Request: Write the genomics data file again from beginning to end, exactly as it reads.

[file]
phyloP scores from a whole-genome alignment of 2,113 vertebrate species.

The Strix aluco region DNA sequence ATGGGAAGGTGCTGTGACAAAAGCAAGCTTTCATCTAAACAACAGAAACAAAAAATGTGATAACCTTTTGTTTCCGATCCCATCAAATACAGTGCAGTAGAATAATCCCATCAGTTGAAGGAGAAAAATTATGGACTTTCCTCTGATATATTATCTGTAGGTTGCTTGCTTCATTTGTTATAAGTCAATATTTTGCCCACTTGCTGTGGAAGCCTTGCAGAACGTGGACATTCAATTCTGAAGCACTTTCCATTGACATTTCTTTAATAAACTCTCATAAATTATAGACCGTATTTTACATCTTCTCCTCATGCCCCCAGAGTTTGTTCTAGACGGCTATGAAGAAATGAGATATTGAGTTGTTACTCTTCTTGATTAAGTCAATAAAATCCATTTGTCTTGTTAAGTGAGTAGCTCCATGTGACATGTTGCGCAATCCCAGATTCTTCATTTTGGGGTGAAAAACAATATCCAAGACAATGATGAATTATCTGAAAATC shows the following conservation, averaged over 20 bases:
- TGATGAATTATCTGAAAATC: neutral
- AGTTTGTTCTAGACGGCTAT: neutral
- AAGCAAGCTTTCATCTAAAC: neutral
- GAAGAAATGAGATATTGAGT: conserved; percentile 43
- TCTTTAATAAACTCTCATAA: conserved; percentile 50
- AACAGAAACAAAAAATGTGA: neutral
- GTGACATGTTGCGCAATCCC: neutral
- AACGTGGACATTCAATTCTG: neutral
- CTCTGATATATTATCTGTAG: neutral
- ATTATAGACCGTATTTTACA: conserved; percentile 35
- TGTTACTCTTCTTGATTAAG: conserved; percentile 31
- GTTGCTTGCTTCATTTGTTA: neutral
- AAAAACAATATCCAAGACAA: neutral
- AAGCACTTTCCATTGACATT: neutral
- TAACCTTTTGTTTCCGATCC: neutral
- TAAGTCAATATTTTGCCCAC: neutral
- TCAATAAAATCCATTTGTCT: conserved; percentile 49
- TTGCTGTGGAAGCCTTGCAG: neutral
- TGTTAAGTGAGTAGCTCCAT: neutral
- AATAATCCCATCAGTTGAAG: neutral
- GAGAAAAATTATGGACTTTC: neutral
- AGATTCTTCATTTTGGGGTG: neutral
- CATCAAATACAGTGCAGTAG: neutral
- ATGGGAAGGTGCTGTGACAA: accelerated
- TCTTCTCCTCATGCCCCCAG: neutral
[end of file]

phyloP scores from a whole-genome alignment of 2,113 vertebrate species.

The Strix aluco region DNA sequence ATGGGAAGGTGCTGTGACAAAAGCAAGCTTTCATCTAAACAACAGAAACAAAAAATGTGATAACCTTTTGTTTCCGATCCCATCAAATACAGTGCAGTAGAATAATCCCATCAGTTGAAGGAGAAAAATTATGGACTTTCCTCTGATATATTATCTGTAGGTTGCTTGCTTCATTTGTTATAAGTCAATATTTTGCCCACTTGCTGTGGAAGCCTTGCAGAACGTGGACATTCAATTCTGAAGCACTTTCCATTGACATTTCTTTAATAAACTCTCATAAATTATAGACCGTATTTTACATCTTCTCCTCATGCCCCCAGAGTTTGTTCTAGACGGCTATGAAGAAATGAGATATTGAGTTGTTACTCTTCTTGATTAAGTCAATAAAATCCATTTGTCTTGTTAAGTGAGTAGCTCCATGTGACATGTTGCGCAATCCCAGATTCTTCATTTTGGGGTGAAAAACAATATCCAAGACAATGATGAATTATCTGAAAATC shows the following conservation, averaged over 20 bases:
- TGATGAATTATCTGAAAATC: neutral
- AGTTTGTTCTAGACGGCTAT: neutral
- AAGCAAGCTTTCATCTAAAC: neutral
- GAAGAAATGAGATATTGAGT: conserved; percentile 43
- TCTTTAATAAACTCTCATAA: conserved; percentile 50
- AACAGAAACAAAAAATGTGA: neutral
- GTGACATGTTGCGCAATCCC: neutral
- AACGTGGACATTCAATTCTG: neutral
- CTCTGATATATTATCTGTAG: neutral
- ATTATAGACCGTATTTTACA: conserved; percentile 35
- TGTTACTCTTCTTGATTAAG: conserved; percentile 31
- GTTGCTTGCTTCATTTGTTA: neutral
- AAAAACAATATCCAAGACAA: neutral
- AAGCACTTTCCATTGACATT: neutral
- TAACCTTTTGTTTCCGATCC: neutral
- TAAGTCAATATTTTGCCCAC: neutral
- TCAATAAAATCCATTTGTCT: conserved; percentile 49
- TTGCTGTGGAAGCCTTGCAG: neutral
- TGTTAAGTGAGTAGCTCCAT: neutral
- AATAATCCCATCAGTTGAAG: neutral
- GAGAAAAATTATGGACTTTC: neutral
- AGATTCTTCATTTTGGGGTG: neutral
- CATCAAATACAGTGCAGTAG: neutral
- ATGGGAAGGTGCTGTGACAA: accelerated
- TCTTCTCCTCATGCCCCCAG: neutral